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January 9, 2008

Teachers, administrators cheating everywhere

It seems like everywhere I turn I’m reading about educators connected to cheating scandals.

This story in USA Today deals with a former national Principal of the Year, who resigned in connection with a case of alleged cheating and grade-tampering.

Last March, I wrote a story about the Maryland State Department of Education’s efforts to ensure security of the Maryland State Assessments when it randomly dispatched monitors to 45 schools.

The action dovetailed with reports of cheating the year before in Carroll and Charles counties.

Surrounding states were no different.

The Pennsylvania Department of Education sent out monitors to 3,120 schools last year -- for the first time -- to observe the Pennsylvania System of School Assessment tests. The New Jersey Department of Education, ripe with its own cheating scandals, increased its monitors by an undisclosed number. And the District of Columbia public school system used additional monitors. 

State assessment tests have added weight because of the federal No Child Left Behind Law, which requires schools to increase assessment test scores each year.

Experts say that the added emphasis placed on assessment tests has led to some of the cheating. 

What do you think? Are the pressures caused by NCLB to blame for the improprieties?

Posted by John-John Williams IV at 6:00 AM | | Comments (5)
Categories: Around the Nation, Around the Region, NCLB, Testing, Trends


My first reaction is to ask -How many of these "scandals" are blatant cheating and how many were caused by poor testing protocol? I have never seen any cheating going on, but I have seen many, many irregularities that come out of poor training/understanding of the testing protocol that is required when giving standardized exams.

However, in answer to your question, I wouldn't doubt that NCLB puts undue pressure to do well on these ridiculous, flawed exams, causing some to consider cheating.

Today, I was handed "benchmarks" from the city school system, and told that I must give them Friday - the day before midterms. My students have never taken a midterm before, and I was counting on that Friday as a review/study skills day, and now I'm being forced by the BCPSS to give a standardized test.

If I write all the answers on the board and tell the students to get a few randomly wrong, am I doing a disservice to the students? Or is it more of a disservice to drop the midterm review and study skills lesson that I had planned?

Frankly, I hate being put in this position by poor planning on the part of others.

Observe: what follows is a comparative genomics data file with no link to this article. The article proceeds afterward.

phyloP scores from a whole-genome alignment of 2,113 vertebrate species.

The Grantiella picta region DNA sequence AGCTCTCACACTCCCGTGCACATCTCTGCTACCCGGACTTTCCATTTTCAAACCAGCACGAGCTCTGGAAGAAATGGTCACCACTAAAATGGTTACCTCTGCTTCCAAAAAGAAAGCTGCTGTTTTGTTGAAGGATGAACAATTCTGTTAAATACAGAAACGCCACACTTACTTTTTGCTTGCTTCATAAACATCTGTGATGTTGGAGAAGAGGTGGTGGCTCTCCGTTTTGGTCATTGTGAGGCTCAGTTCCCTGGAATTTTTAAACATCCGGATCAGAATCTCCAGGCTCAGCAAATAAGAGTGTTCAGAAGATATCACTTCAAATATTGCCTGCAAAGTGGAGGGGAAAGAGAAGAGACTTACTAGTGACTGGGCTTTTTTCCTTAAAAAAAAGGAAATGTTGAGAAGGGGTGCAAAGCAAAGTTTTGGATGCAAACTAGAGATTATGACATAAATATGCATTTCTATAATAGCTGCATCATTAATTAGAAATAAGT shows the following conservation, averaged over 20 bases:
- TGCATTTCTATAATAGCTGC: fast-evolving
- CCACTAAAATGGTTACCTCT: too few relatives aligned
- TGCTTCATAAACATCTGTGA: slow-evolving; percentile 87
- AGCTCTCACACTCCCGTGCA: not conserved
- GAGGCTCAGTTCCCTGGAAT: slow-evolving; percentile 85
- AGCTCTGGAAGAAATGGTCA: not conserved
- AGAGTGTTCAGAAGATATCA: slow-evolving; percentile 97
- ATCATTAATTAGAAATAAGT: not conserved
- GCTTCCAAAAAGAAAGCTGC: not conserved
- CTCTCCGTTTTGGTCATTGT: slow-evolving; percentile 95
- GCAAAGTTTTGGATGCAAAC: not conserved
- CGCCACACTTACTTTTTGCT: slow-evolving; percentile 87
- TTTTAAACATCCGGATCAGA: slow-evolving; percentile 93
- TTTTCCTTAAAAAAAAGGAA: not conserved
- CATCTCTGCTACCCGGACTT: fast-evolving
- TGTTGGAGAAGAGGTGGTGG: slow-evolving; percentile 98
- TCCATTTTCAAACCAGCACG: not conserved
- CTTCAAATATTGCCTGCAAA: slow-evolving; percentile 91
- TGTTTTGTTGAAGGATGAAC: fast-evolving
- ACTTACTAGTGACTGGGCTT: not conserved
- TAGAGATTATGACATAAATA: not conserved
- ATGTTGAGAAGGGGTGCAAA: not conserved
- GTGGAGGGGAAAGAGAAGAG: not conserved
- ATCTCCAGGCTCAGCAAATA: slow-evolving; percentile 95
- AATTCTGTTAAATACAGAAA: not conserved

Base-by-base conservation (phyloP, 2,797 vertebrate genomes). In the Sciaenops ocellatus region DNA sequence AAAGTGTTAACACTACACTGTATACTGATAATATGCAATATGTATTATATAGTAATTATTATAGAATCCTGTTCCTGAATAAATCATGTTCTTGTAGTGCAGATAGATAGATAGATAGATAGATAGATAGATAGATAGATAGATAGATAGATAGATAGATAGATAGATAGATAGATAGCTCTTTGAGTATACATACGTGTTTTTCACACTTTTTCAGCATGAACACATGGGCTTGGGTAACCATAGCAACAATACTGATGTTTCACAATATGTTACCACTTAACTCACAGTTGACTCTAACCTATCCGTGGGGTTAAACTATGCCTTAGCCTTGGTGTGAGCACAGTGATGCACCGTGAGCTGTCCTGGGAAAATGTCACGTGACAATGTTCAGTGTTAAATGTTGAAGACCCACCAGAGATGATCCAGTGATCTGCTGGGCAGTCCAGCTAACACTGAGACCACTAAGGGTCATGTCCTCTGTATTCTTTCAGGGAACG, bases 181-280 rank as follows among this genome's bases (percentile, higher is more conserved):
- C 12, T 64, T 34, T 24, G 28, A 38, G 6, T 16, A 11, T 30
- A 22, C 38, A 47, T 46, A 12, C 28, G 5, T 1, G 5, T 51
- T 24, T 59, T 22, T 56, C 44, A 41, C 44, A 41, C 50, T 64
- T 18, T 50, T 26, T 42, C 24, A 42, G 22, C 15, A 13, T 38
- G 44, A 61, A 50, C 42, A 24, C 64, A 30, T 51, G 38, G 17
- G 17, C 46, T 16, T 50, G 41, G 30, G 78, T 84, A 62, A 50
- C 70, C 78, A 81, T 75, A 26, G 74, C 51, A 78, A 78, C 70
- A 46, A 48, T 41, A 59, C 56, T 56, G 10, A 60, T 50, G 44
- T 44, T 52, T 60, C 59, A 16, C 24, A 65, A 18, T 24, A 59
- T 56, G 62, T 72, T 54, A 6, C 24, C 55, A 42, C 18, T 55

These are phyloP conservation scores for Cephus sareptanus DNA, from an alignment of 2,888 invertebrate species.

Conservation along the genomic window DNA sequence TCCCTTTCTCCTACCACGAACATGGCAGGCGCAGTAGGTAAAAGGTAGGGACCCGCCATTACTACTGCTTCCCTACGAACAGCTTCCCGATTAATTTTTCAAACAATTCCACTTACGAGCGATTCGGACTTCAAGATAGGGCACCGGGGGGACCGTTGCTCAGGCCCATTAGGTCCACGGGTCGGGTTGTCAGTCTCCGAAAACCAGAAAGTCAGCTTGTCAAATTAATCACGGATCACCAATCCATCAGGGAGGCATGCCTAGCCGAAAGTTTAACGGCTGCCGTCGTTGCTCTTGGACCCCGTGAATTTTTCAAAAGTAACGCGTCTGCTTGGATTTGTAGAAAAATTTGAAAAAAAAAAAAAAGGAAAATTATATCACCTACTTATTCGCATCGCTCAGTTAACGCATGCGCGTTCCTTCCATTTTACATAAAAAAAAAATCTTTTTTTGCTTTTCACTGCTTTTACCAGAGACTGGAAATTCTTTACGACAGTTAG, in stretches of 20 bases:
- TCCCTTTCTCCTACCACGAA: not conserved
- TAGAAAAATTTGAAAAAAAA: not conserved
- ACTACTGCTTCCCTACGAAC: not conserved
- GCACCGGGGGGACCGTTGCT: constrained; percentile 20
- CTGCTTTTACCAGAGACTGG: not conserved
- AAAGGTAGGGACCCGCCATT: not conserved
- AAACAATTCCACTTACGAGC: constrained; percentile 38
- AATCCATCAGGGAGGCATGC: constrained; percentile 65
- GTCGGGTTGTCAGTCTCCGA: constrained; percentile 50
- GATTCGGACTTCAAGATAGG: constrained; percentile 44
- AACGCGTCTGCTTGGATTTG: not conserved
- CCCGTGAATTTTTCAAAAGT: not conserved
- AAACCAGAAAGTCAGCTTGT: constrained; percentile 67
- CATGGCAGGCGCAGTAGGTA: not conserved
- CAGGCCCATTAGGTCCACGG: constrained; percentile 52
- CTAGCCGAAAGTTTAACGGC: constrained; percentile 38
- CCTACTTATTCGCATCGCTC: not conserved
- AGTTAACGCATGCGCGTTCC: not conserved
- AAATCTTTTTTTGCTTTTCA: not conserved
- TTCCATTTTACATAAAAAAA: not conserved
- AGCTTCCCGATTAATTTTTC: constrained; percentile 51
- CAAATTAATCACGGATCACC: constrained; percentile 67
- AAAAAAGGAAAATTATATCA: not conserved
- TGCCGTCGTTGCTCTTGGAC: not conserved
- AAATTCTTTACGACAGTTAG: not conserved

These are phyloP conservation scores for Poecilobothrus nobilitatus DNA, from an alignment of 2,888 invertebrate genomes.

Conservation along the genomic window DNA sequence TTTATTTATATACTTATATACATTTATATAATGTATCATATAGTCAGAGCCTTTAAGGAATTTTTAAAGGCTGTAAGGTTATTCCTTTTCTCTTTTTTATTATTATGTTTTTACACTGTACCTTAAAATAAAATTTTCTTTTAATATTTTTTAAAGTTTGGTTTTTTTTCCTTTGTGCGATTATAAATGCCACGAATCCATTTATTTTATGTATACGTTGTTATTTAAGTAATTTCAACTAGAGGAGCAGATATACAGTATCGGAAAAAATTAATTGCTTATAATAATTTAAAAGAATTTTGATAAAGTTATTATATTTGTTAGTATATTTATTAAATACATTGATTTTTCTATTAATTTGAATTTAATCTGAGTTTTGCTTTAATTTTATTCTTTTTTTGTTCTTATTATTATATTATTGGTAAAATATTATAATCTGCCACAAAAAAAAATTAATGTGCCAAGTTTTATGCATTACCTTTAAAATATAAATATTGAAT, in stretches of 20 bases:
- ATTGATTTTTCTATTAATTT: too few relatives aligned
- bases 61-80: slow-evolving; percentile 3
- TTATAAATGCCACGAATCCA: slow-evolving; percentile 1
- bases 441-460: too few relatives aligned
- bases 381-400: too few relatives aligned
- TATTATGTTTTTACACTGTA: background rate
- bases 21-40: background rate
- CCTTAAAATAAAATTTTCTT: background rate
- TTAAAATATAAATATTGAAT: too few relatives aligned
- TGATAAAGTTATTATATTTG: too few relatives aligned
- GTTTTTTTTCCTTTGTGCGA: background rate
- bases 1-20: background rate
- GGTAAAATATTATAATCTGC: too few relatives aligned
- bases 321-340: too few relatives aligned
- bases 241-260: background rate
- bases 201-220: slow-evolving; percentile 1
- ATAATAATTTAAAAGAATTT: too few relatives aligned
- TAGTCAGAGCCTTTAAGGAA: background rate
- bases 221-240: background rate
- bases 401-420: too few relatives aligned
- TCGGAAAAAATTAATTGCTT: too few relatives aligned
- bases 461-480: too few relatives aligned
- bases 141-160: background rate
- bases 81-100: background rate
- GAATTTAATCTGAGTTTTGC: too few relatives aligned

A Teacher:

Hear you dilemma. Frankly, I wouldn't cheat on it-- that's not the message you want to project to the students. But there are other ways to do this---we received the same package, and it is meant to either be the final exam for a semester course or the midterm. So we're going to continue with the plan we already have which is much harder, more rigorous. Then use the Benchmark later in the Spring as a review or towards then end of the class (in between the HSA and the final).

We did the first Benchmark in October, sent the scoresheets upwards, but had duplicated them to score locally so that we could actually give kids feedback and hit concepts the kids were missing afterwards. These benchmarks, in my opinion, are useless-- waste of money. Especially because they are designed more for those schools which are giving the HSA in January-- thus, the first one in October had material that my class is not yet working on, etc.

Absolutely - The pressures of NCLB, from a classroom teacher's point of view, are immense. Although it starts with the federal gov't, the state, the local school system, the individual schools, and the administrators/supervisors at each school are to blame for this steadily growing pressure. Isn't it ironic that the people who spout off as to how to best prepare students, how to show significant growth, etc are the very same people who have not actually taught in a classroom for, most likely, years or even decades?

As a nation, as a state, as a county, we are doing an extreme disservice to our students by 'teaching to the test." Bottom line - NCLB actually leaves every child behind. NCLB promotes a learning environment that is unhealthy and unnatural and unrealistic.

In the month of January our hs students have to deal with the HSAs, Benchmarks AND mid-term/final exams. All of these tests take place between January 7th and 17th. It's torturous for students to have to go through this. It's no wonder when they don't do well on them. At the very least, the city should have scheduled the benchmarks for mid-December to alleviate the stress of so many tests at one time. And, don't get me started on the poor presentation of benchmark data. It's one thing if the results of the test can provide accurate information in order to drive instruction. It's another when it doesn't and it's just another test that is forced upon students and teachers in order for the policy makers to prove they're doing their jobs...

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